Survey Data

Reg No




Categories of Special Interest

Architectural, Artistic, Social

Original Use


In Use As



1850 - 1860


181758, 394288

Date Recorded


Date Updated



Freestanding Church of Ireland chapel of ease, built c. 1855 and altered c. 1890, comprising four-bay double-height hall with shallow projecting chancel to the east having two-bay single-storey vestry attached to the south elevation, and with two-stage tower to the east having crenellated parapet over. Pitched natural purple slate roof on nave having projecting cut stone eaves course, cast-iron rainwater goods, and with clay ridge tiles. Pitched natural slate roof to chancel having clay ridge tiles, cut stone bracketed eaves course, cast-iron rainwater goods, and with raised smooth rendered or ashlar verge to the east gable end. Mono-pitched natural slate roof to vestry. Crenellated ashlar parapet to tower with feathered ashlar coping over, and with bracketed stringcourse at eaves level. Roughcast rendered walls over projecting chamfered ashlar plinth course, and with flush ashlar block-and-start quoins to corners of nave and to tower. Cut stone cavetto stringcourse to bell tower, delineating stages. Blind quatrefoil motif over doorway to the south face of tower having cut stone surround. Pointed-arched window openings to side elevations of nave (north and south) and to south and east faces of tower at first stage level having plain ashlar surrounds, cut stone sills, and multi-pane timber sliding sash windows with intersecting glazing bars to heads. Pointed-arched openings to tower at second stage\belfry level having plain ashlar surrounds, integral chamfered cut stone sills, and with timber louvered fittings. Tripartite window opening to the chancel gable having chamfered ashlar sandstone block-and-start surround, ashlar Reticulated\Geometric tracery, chamfered ashlar sill, leaded coloured glass windows, and with cut stone hoodmoulding over. Pointed-arched openings to the south face of vestry having smooth rendered surround, battened timber door, and leaded coloured glass window. Pointed-arched doorway to the south elevation of tower having tooled ashlar sandstone surround, cut stone plinth blocks, battened timber double-doors, and with timber panel over; stone steps to doorway. Exposed queen post trussed roof (supported on stone corbels) to interior, sandstone flagged floor to nave, encaustic tiled floor to chancel, timber pews and carved timber pulpit. Set back from road in own grounds a short distance to the west of the centre of Glenties. Site surrounded by rubble stone boundary wall with field stone coping over. Gateway to the north comprising a pair of ashlar gate piers (on square-plan) having cut stone coping and decorative cast-iron gates with fleur-de-lys finials over. Graveyard to site with collection of memorials dating from c. 1860 to present.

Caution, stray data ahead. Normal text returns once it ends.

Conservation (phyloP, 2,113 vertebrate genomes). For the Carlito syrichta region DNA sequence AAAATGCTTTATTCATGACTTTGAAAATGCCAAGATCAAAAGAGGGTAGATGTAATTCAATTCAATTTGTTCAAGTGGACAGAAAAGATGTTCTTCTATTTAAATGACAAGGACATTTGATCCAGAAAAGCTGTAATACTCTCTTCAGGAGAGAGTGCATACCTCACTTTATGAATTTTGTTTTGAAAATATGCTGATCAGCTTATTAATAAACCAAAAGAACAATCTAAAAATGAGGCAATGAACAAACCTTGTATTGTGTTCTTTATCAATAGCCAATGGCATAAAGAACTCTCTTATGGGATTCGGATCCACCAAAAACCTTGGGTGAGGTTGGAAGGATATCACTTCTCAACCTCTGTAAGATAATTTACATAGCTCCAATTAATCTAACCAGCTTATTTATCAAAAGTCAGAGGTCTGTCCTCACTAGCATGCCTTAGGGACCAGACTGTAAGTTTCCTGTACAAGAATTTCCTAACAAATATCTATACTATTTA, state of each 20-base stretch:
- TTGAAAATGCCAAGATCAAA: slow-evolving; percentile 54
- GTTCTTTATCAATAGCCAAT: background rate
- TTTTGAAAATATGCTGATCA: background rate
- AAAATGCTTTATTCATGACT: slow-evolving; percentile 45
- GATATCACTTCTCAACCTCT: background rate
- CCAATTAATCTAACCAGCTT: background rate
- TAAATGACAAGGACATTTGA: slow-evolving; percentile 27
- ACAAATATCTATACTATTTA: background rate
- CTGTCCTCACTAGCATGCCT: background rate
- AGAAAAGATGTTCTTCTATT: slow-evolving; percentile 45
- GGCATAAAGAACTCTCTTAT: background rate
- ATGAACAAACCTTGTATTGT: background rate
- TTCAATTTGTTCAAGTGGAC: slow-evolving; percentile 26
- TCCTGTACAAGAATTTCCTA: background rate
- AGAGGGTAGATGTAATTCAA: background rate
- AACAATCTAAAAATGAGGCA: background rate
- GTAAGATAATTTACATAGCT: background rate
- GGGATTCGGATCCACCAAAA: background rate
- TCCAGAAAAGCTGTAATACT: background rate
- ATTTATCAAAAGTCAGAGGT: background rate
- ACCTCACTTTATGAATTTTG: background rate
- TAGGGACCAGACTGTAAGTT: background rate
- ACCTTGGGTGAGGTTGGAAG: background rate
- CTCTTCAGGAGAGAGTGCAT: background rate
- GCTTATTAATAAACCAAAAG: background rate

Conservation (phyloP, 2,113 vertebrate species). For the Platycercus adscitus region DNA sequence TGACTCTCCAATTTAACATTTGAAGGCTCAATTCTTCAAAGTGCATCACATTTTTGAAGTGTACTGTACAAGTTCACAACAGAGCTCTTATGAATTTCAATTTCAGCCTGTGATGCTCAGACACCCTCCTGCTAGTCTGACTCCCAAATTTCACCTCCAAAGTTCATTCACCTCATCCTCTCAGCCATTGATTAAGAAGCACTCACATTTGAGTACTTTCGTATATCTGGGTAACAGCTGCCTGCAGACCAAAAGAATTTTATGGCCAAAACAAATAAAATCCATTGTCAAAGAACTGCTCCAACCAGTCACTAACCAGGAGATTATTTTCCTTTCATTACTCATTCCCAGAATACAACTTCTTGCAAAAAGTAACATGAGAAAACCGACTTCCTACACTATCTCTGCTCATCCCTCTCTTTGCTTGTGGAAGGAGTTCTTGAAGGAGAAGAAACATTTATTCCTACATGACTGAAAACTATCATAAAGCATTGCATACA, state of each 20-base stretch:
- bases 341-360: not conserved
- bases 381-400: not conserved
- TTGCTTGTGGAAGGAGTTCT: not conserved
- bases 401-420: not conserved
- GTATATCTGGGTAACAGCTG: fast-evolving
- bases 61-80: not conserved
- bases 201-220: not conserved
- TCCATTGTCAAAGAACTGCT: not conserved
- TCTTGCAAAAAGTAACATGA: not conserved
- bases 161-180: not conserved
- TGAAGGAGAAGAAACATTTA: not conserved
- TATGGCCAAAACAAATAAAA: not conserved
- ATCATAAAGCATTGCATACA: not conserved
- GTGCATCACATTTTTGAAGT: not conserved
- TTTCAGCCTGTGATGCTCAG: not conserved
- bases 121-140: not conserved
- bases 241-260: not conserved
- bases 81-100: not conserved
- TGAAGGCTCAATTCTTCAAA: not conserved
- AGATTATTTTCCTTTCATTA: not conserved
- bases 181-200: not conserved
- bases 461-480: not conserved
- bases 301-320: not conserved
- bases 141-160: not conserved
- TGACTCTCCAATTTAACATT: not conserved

This appealing small-scale Church of Ireland church, which originally dates to the mid-nineteenth century, retains its early form and character. It also retains much of its early fabric including natural slate roof and timber sliding sash windows. The pointed-arch openings lend this building a muted Gothic theme that is typical of its type and date. The plain exterior elevations of the nave are enlivened by the simple ashlar sandstone surrounds to the openings and the chamfered cut stone plinth course, while the muted cut stone detailing to the tower, particularly to the parapet, surrounds to openings, and the stringcourse, create additional interest. Of particular note is the complex quasi Reticulated\Geometric cut stone tracery to the triple-light window to the chancel gable, which is clearly the work of skilled masons. The visual appeal and integrity of this building are enhanced by the survival of much of its salient fabric including timber sliding sash windows with intersecting glazing bars to head, and the natural slate roofs. The interior also survives intact with a queen trussed roof, some fine carved timber detailing, sandstone flagging to nave, attractive leaded coloured glass windows to the chancel, and an attractive late-Victorian encaustic tiled floor to the chancel. It was originally built as a chapel of ease within the Church of Ireland parish of Inishkeel (original main parish church at Portoo\Churchtown to the west - see 40831001). The form of this church is typical of the standard three-bay hall and tower churches, which were built in large numbers, particularly between 1808-30, using loans and grants from the Board of First Fruits (1722-1833). However, this church is later than its early nineteenth-century appearance, dating to c. 1855 (not depicted on Ordnance Survey first edition six-inch map of c. 1837); most contemporary church of Ireland churches have a bellcote rather than a tower, a shallow chancel (the example at Glenties is probably a later addition, perhaps added c. 1890), and an offset gable-fronted porch to one side of the nave. A letter in the Conyngham family papers (The Conyngham family were proprietors of vast estates in Donegal - including the Glenties area - from c. 1750 until into the twentieth century. It is likely that the construction of this church was at least partially at the expense of the Conynghams) contains a letter (dated 16th June 1852) from Francis Nathaniel Conyngham (1797-1876), 2nd Marquis Conyngham, to ‘incumbent churchwardens, concerning the conveyance of a site and endowment of a church at Glenties; this suggests that this church dates to shortly after this time. As stated, the chancel is probably a later addition, perhaps added at the end of the nineteenth century. Works (tenders invited for ’alterations’) were also carried out in 1911 to designs by Francis Gerald Townsend (1875\6-1942\3), a Welsh engineer who moved to Ireland in the 1890s. These works possibly include the construction of the vestry. Located adjacent to the west of the centre of Glenties, this church is an integral element of the built heritage and social history of the local area. The small graveyard to site, which contains a modest collection of mainly upstanding gravemarkers, the rubble stone boundary walls, and the fine gateway to the north with ashlar piers and intricate cast-iron gates, add to the setting and context.